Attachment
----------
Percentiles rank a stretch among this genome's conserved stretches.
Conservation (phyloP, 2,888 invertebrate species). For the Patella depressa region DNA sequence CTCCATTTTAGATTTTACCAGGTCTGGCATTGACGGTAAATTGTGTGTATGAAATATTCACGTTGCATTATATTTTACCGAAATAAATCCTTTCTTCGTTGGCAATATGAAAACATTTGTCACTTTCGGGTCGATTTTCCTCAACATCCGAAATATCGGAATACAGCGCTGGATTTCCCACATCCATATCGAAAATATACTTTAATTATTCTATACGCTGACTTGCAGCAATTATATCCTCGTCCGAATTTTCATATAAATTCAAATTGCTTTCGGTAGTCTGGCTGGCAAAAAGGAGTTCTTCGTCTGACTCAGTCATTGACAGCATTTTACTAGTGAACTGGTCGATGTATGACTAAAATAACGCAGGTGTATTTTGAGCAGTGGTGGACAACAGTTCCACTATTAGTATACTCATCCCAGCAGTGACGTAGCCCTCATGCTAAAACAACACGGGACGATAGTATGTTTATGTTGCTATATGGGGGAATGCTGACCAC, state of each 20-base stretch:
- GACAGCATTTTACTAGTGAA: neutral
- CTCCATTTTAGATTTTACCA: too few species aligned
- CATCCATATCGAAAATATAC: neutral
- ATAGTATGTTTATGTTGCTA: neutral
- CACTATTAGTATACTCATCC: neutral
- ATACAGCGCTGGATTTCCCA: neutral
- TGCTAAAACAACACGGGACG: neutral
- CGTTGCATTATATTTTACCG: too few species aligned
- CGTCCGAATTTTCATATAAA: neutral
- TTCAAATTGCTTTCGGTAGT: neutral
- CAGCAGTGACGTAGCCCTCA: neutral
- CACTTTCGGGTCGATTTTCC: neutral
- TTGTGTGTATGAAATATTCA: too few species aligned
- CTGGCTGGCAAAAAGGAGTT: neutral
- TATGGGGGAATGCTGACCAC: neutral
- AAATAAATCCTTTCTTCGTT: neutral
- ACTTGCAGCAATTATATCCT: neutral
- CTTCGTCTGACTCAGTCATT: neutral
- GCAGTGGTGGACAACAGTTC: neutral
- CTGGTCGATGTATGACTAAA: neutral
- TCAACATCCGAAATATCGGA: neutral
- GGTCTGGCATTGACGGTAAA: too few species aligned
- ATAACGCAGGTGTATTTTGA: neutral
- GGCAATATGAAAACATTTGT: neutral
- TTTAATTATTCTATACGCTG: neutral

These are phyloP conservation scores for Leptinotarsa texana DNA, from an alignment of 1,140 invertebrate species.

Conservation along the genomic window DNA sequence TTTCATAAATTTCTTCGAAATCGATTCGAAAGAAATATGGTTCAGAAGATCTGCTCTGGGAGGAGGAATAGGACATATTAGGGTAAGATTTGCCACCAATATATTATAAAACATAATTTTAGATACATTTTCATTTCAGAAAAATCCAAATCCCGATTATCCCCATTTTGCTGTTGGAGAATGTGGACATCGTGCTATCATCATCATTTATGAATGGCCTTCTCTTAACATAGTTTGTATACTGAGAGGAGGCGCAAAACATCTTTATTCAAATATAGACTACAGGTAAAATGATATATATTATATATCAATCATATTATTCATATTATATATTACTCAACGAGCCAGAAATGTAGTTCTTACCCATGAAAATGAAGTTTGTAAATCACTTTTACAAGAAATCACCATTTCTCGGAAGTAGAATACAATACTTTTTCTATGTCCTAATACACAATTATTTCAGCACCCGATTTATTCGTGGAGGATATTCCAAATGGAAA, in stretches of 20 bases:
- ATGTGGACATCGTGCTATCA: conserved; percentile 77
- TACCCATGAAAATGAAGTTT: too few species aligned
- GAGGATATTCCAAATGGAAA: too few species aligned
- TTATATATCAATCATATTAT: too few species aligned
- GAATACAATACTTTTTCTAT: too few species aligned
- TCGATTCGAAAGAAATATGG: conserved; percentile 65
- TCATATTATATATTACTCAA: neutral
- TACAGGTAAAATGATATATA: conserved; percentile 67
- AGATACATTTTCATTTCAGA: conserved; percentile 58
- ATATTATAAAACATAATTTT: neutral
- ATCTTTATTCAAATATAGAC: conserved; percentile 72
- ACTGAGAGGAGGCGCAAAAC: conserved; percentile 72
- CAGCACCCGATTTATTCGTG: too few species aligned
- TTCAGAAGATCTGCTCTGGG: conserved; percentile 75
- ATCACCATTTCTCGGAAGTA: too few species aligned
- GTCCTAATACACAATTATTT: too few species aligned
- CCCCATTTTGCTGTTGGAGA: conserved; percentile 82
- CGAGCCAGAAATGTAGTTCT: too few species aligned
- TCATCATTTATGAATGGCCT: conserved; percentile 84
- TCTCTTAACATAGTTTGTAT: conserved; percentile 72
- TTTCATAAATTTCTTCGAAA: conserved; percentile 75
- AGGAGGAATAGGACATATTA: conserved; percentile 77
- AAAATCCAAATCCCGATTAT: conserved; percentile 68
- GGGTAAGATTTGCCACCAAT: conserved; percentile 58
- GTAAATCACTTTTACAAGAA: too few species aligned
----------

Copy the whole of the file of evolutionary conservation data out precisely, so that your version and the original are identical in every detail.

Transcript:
Percentiles rank a stretch among this genome's conserved stretches.
Conservation (phyloP, 2,888 invertebrate species). For the Patella depressa region DNA sequence CTCCATTTTAGATTTTACCAGGTCTGGCATTGACGGTAAATTGTGTGTATGAAATATTCACGTTGCATTATATTTTACCGAAATAAATCCTTTCTTCGTTGGCAATATGAAAACATTTGTCACTTTCGGGTCGATTTTCCTCAACATCCGAAATATCGGAATACAGCGCTGGATTTCCCACATCCATATCGAAAATATACTTTAATTATTCTATACGCTGACTTGCAGCAATTATATCCTCGTCCGAATTTTCATATAAATTCAAATTGCTTTCGGTAGTCTGGCTGGCAAAAAGGAGTTCTTCGTCTGACTCAGTCATTGACAGCATTTTACTAGTGAACTGGTCGATGTATGACTAAAATAACGCAGGTGTATTTTGAGCAGTGGTGGACAACAGTTCCACTATTAGTATACTCATCCCAGCAGTGACGTAGCCCTCATGCTAAAACAACACGGGACGATAGTATGTTTATGTTGCTATATGGGGGAATGCTGACCAC, state of each 20-base stretch:
- GACAGCATTTTACTAGTGAA: neutral
- CTCCATTTTAGATTTTACCA: too few species aligned
- CATCCATATCGAAAATATAC: neutral
- ATAGTATGTTTATGTTGCTA: neutral
- CACTATTAGTATACTCATCC: neutral
- ATACAGCGCTGGATTTCCCA: neutral
- TGCTAAAACAACACGGGACG: neutral
- CGTTGCATTATATTTTACCG: too few species aligned
- CGTCCGAATTTTCATATAAA: neutral
- TTCAAATTGCTTTCGGTAGT: neutral
- CAGCAGTGACGTAGCCCTCA: neutral
- CACTTTCGGGTCGATTTTCC: neutral
- TTGTGTGTATGAAATATTCA: too few species aligned
- CTGGCTGGCAAAAAGGAGTT: neutral
- TATGGGGGAATGCTGACCAC: neutral
- AAATAAATCCTTTCTTCGTT: neutral
- ACTTGCAGCAATTATATCCT: neutral
- CTTCGTCTGACTCAGTCATT: neutral
- GCAGTGGTGGACAACAGTTC: neutral
- CTGGTCGATGTATGACTAAA: neutral
- TCAACATCCGAAATATCGGA: neutral
- GGTCTGGCATTGACGGTAAA: too few species aligned
- ATAACGCAGGTGTATTTTGA: neutral
- GGCAATATGAAAACATTTGT: neutral
- TTTAATTATTCTATACGCTG: neutral

These are phyloP conservation scores for Leptinotarsa texana DNA, from an alignment of 1,140 invertebrate species.

Conservation along the genomic window DNA sequence TTTCATAAATTTCTTCGAAATCGATTCGAAAGAAATATGGTTCAGAAGATCTGCTCTGGGAGGAGGAATAGGACATATTAGGGTAAGATTTGCCACCAATATATTATAAAACATAATTTTAGATACATTTTCATTTCAGAAAAATCCAAATCCCGATTATCCCCATTTTGCTGTTGGAGAATGTGGACATCGTGCTATCATCATCATTTATGAATGGCCTTCTCTTAACATAGTTTGTATACTGAGAGGAGGCGCAAAACATCTTTATTCAAATATAGACTACAGGTAAAATGATATATATTATATATCAATCATATTATTCATATTATATATTACTCAACGAGCCAGAAATGTAGTTCTTACCCATGAAAATGAAGTTTGTAAATCACTTTTACAAGAAATCACCATTTCTCGGAAGTAGAATACAATACTTTTTCTATGTCCTAATACACAATTATTTCAGCACCCGATTTATTCGTGGAGGATATTCCAAATGGAAA, in stretches of 20 bases:
- ATGTGGACATCGTGCTATCA: conserved; percentile 77
- TACCCATGAAAATGAAGTTT: too few species aligned
- GAGGATATTCCAAATGGAAA: too few species aligned
- TTATATATCAATCATATTAT: too few species aligned
- GAATACAATACTTTTTCTAT: too few species aligned
- TCGATTCGAAAGAAATATGG: conserved; percentile 65
- TCATATTATATATTACTCAA: neutral
- TACAGGTAAAATGATATATA: conserved; percentile 67
- AGATACATTTTCATTTCAGA: conserved; percentile 58
- ATATTATAAAACATAATTTT: neutral
- ATCTTTATTCAAATATAGAC: conserved; percentile 72
- ACTGAGAGGAGGCGCAAAAC: conserved; percentile 72
- CAGCACCCGATTTATTCGTG: too few species aligned
- TTCAGAAGATCTGCTCTGGG: conserved; percentile 75
- ATCACCATTTCTCGGAAGTA: too few species aligned
- GTCCTAATACACAATTATTT: too few species aligned
- CCCCATTTTGCTGTTGGAGA: conserved; percentile 82
- CGAGCCAGAAATGTAGTTCT: too few species aligned
- TCATCATTTATGAATGGCCT: conserved; percentile 84
- TCTCTTAACATAGTTTGTAT: conserved; percentile 72
- TTTCATAAATTTCTTCGAAA: conserved; percentile 75
- AGGAGGAATAGGACATATTA: conserved; percentile 77
- AAAATCCAAATCCCGATTAT: conserved; percentile 68
- GGGTAAGATTTGCCACCAAT: conserved; percentile 58
- GTAAATCACTTTTACAAGAA: too few species aligned